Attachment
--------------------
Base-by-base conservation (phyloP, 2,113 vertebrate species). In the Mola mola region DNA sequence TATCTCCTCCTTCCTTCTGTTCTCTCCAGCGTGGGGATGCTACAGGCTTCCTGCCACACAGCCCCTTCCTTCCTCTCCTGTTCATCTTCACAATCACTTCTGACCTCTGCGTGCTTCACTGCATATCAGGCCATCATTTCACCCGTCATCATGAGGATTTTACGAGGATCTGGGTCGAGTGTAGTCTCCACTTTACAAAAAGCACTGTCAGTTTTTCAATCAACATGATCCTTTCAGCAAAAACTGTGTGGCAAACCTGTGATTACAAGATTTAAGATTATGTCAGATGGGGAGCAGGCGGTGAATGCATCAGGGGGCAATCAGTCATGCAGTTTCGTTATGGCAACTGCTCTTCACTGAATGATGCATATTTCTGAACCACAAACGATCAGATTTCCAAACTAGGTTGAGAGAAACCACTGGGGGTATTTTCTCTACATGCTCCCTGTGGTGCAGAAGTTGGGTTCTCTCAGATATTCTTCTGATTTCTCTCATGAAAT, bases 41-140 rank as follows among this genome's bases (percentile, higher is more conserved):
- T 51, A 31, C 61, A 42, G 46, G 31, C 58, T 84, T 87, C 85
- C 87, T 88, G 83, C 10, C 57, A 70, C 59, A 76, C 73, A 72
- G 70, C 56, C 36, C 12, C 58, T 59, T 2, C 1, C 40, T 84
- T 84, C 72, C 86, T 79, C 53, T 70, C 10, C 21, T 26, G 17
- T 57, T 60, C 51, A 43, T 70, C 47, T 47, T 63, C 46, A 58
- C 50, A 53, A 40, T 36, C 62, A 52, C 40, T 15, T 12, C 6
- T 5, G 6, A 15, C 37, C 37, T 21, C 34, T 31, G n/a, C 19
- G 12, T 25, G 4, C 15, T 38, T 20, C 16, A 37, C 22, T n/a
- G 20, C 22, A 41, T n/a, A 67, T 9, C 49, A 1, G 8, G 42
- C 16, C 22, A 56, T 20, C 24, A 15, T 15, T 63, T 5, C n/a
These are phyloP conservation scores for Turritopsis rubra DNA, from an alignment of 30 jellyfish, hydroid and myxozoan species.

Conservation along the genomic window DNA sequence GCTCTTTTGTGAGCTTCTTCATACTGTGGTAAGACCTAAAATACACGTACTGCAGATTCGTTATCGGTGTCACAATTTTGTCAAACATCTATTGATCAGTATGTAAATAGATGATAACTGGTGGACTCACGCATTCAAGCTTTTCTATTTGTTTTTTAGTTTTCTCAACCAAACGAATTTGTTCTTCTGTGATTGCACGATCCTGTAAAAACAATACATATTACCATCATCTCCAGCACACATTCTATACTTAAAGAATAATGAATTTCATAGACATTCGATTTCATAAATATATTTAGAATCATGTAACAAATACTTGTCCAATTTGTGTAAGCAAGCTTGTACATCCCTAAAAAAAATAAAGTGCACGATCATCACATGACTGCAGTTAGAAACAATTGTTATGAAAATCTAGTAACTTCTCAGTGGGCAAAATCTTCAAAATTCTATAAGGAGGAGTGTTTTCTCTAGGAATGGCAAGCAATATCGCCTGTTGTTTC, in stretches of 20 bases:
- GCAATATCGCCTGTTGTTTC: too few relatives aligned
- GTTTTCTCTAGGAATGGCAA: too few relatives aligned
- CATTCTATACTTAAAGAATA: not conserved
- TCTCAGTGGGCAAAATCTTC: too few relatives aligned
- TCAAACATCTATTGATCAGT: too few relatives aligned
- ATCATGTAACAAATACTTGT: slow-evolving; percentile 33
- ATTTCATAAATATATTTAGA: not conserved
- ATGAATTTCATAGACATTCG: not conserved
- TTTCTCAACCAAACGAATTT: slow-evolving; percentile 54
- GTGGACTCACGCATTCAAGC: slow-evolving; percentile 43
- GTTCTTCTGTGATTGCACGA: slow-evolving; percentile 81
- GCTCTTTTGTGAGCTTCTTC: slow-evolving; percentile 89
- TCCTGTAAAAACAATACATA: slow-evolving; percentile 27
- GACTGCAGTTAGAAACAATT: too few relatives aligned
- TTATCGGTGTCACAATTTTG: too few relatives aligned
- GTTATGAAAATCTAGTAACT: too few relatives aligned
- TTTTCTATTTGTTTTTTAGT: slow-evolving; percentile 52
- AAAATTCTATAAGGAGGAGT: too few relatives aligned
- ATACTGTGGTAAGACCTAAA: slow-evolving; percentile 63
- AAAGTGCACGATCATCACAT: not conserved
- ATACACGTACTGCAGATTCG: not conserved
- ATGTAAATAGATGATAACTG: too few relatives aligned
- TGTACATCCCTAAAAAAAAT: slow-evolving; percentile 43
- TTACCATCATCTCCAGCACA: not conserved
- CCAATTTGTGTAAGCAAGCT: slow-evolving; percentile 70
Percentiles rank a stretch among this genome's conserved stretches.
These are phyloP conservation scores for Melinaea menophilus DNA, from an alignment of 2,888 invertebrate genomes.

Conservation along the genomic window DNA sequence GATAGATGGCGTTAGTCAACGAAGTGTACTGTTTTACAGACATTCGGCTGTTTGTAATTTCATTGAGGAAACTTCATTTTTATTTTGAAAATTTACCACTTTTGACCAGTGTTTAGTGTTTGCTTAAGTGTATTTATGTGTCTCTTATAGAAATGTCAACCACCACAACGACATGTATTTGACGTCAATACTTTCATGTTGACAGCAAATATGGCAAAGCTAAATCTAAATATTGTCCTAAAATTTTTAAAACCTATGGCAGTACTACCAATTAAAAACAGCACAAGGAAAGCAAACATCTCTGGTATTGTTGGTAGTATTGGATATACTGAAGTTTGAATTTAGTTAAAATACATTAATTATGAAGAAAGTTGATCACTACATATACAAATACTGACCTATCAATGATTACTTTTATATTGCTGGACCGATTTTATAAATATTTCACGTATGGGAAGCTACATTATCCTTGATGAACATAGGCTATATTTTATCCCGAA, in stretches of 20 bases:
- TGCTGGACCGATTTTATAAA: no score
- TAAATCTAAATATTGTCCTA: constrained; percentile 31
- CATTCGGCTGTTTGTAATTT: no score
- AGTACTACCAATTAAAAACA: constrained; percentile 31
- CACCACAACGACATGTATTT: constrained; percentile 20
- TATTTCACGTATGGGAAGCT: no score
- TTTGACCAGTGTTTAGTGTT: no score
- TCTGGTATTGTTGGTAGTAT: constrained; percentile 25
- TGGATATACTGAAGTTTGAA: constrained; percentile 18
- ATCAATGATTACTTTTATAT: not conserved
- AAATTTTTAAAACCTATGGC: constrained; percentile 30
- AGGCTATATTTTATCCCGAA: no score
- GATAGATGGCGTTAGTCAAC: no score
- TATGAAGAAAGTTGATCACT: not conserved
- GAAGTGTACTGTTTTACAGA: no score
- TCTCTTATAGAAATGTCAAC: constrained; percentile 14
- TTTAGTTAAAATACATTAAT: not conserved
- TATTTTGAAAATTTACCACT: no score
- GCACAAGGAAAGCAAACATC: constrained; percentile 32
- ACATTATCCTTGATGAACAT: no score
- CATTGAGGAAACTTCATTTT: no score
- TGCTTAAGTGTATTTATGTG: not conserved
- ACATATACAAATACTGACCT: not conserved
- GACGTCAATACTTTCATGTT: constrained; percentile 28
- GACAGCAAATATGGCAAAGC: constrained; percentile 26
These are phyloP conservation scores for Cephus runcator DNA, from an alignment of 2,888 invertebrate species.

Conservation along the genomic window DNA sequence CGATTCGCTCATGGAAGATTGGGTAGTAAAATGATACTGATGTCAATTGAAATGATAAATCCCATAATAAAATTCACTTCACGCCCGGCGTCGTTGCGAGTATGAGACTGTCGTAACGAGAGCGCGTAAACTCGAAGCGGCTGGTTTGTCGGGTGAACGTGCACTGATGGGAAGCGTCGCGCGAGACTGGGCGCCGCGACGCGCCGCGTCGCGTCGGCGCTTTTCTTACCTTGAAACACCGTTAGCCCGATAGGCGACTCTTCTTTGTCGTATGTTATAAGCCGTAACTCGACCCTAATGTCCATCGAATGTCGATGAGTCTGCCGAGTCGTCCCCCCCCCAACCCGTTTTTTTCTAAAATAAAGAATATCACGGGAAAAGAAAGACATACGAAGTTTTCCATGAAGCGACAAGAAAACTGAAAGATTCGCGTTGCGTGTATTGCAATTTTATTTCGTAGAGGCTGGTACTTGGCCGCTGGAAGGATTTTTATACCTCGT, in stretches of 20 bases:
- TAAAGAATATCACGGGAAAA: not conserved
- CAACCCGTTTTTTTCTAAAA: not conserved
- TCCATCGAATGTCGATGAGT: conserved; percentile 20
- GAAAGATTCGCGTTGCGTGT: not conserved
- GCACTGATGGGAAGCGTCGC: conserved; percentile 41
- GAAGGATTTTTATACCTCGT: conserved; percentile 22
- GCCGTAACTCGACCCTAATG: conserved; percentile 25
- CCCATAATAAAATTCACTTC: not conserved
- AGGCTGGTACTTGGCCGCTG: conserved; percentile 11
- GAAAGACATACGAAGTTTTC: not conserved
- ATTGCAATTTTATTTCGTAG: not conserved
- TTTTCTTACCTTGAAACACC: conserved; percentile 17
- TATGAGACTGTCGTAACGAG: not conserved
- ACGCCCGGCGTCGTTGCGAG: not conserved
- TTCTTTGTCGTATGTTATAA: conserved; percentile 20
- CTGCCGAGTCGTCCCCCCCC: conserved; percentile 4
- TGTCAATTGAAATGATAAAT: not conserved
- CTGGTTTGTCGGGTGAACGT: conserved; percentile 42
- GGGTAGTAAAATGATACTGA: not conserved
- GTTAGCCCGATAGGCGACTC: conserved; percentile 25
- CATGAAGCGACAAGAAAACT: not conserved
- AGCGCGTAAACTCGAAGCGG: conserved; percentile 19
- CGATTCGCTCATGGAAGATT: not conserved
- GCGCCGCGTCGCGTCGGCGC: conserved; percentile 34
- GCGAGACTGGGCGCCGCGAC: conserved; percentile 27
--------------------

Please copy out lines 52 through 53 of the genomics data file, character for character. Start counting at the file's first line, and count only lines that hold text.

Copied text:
- AAATTTTTAAAACCTATGGC: constrained; percentile 30
- AGGCTATATTTTATCCCGAA: no score